Lessons for democracy

ON January 6, supporters of former president, Donald Trump, invaded Capitol Hill seeking to stop the certification of the election results which would affirm the victory of Joe Biden over Donald Trump. On February 1, the military in Myanmar overthrew the democratically elected government of Aung San Suu Kyi. These two countries are at opposing ends of the democratic spectrum, the USA being a democracy of more than two and half centuries while Myanmar became a democracy in 2011. That both witnessed massive attacks on democracy is a pointer to the need for any country to courteously guard her democracy as no democracy is too big or sophisticated to collapse.

That it took millennia for us to arrive at democracy as the preferred system is a pointer to the fact that leave any society to default events, it will bring about a political order which will never be a democracy. The fact that crave for strongmen still pervades many democracies today shows a sort of default attraction towards a strong figure, autocrat, king, emperor; lord and baron. It is therefore pertinent for democracy to be guarded against its fragility.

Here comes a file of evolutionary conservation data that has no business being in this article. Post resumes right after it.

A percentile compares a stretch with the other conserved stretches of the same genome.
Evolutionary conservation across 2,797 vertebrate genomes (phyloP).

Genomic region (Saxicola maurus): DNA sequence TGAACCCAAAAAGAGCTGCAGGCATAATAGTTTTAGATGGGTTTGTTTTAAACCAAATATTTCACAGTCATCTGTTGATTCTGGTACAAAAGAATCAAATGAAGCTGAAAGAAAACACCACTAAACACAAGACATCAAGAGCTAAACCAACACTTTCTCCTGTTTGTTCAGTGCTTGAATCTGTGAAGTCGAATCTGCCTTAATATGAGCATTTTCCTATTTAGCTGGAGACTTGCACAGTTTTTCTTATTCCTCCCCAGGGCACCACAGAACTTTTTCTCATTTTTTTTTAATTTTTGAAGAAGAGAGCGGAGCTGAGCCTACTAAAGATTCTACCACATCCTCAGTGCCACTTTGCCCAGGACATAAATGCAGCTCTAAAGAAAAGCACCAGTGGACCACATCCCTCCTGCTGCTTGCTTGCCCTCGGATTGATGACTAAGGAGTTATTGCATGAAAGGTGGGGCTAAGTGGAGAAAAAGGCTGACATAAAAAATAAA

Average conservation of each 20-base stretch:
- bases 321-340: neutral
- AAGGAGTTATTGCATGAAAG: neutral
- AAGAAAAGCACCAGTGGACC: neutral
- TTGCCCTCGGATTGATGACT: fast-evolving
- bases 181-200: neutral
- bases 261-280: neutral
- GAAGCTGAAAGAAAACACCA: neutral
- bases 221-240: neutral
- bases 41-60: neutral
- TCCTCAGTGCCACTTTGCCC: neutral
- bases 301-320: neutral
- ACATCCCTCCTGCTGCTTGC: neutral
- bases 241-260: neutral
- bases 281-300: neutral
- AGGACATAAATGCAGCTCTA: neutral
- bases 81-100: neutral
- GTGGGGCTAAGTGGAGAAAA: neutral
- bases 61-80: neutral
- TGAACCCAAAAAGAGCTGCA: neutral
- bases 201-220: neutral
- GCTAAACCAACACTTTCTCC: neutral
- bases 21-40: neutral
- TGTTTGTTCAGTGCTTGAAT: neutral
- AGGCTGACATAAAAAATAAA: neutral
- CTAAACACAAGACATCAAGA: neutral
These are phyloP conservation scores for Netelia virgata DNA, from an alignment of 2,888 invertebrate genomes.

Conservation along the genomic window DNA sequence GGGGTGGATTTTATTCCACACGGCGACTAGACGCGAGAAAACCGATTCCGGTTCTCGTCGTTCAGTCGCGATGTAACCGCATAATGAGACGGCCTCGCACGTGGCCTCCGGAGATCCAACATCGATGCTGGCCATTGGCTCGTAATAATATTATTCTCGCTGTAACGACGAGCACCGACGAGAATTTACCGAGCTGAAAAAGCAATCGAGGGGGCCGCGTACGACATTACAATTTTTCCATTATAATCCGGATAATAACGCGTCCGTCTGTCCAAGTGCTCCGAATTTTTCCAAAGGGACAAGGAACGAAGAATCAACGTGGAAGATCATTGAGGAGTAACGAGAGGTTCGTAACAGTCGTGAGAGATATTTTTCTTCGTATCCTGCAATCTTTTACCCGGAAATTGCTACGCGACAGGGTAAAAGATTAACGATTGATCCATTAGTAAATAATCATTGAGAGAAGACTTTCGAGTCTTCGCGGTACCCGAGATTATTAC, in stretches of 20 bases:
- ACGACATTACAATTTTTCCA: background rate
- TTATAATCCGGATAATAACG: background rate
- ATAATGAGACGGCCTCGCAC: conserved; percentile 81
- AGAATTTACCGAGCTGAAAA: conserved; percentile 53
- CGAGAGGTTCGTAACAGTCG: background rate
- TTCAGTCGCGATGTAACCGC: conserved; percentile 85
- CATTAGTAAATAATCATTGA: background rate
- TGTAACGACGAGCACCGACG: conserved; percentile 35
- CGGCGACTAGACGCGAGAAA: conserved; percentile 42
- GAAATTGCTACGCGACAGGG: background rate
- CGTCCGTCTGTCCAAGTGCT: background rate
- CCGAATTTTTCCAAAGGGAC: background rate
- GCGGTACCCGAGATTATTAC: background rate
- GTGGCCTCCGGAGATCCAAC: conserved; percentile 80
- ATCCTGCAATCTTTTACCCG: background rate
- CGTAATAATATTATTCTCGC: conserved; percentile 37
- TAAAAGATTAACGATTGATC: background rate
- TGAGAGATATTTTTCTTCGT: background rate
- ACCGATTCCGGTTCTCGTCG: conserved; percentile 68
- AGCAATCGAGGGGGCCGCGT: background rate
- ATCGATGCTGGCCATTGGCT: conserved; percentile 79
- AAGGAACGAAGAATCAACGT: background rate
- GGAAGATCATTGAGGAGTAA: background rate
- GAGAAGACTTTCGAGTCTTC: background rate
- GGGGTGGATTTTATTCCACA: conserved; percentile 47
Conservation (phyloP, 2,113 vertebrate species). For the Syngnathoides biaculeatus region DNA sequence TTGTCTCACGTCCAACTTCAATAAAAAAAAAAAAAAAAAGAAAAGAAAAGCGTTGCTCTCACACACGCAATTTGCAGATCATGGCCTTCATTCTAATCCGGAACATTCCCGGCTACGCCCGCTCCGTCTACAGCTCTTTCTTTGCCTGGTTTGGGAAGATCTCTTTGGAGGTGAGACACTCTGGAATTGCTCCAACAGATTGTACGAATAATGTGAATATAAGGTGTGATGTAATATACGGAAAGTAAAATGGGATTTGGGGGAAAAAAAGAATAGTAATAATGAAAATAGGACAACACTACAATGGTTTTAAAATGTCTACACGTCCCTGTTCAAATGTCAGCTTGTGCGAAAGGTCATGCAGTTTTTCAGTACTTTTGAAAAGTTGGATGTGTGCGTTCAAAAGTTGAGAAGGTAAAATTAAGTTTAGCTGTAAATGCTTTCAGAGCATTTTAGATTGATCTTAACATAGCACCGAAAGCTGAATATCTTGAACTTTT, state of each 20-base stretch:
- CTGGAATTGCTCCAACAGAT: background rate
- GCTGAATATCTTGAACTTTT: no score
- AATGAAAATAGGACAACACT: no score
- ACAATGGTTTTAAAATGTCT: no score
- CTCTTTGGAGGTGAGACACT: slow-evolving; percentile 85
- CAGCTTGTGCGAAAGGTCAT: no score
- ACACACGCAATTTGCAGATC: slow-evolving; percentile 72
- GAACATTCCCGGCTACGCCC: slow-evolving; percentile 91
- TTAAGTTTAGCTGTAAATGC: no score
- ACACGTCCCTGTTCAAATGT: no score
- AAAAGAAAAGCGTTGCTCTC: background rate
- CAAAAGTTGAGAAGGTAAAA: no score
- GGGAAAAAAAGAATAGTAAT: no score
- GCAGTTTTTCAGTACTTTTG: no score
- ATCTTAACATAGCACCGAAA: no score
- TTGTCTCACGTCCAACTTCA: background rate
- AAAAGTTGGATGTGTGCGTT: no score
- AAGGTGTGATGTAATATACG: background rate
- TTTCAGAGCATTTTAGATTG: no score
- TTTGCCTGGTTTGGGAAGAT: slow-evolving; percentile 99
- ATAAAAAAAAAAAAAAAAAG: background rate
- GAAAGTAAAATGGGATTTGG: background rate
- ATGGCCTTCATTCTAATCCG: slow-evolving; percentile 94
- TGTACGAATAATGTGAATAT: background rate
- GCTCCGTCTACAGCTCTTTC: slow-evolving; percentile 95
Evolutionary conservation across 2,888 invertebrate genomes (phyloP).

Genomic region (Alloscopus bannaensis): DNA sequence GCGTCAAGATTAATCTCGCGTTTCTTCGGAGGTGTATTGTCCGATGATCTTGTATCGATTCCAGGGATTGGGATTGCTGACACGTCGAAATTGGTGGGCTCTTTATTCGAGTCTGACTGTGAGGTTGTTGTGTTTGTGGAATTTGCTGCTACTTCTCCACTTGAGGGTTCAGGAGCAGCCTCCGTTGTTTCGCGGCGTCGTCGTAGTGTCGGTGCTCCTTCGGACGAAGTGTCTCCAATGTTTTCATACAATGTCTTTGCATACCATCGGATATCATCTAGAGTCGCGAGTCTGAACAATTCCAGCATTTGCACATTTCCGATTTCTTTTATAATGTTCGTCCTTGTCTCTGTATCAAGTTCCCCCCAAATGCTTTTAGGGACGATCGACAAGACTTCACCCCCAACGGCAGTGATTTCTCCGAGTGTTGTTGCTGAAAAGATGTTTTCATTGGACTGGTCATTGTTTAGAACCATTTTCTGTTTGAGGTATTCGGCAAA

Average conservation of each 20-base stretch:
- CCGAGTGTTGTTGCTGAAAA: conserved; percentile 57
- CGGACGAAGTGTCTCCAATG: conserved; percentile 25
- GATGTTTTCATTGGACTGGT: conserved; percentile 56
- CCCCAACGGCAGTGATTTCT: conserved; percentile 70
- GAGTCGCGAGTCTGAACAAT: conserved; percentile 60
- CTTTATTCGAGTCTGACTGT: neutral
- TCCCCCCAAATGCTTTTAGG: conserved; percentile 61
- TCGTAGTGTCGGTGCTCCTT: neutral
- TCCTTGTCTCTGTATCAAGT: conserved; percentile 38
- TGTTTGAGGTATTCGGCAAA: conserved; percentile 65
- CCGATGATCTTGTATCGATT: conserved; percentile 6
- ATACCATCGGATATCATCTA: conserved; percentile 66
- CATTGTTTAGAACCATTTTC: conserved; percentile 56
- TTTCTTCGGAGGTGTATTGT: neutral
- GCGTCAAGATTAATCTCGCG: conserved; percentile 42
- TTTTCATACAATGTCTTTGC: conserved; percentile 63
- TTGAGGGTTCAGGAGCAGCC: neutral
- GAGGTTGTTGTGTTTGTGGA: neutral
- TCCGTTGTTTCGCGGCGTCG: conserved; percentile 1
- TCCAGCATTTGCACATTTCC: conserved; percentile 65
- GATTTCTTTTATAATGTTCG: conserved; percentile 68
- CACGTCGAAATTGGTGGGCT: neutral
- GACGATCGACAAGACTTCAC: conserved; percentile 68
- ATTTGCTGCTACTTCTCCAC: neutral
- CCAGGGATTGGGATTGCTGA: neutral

Events in Capitol Hill and Myanmar present two major attacks against democracy in different environments. In America, it was a structure of strong institutions that held firm in the face of the onslaught. An independent judiciary, a military that is well educated of its role and allegiance to the constitution and not to an individual in power, a political system where there is a freedom of thought in political parties giving rise to a strong and independent legislature.

In Myanmar, it was a case of institutional failures from the government committing genocide against Rohingya Muslims, the military suppression of opposition members ordered by the government and the final takeover of the government structure by the military. Going forward, democracy will not survive by just elections alone; democracy is built on strong institutions independent enough to withstand and resist the hijack attempt of autocrats. Democracy also must strive to genuinely be legitimate and fulfill the law of social contract to thrive, because, it is hard to build a democracy, autocracy however, is cheap and could be gotten on the street.

  • Bright Ogundare, Lagos


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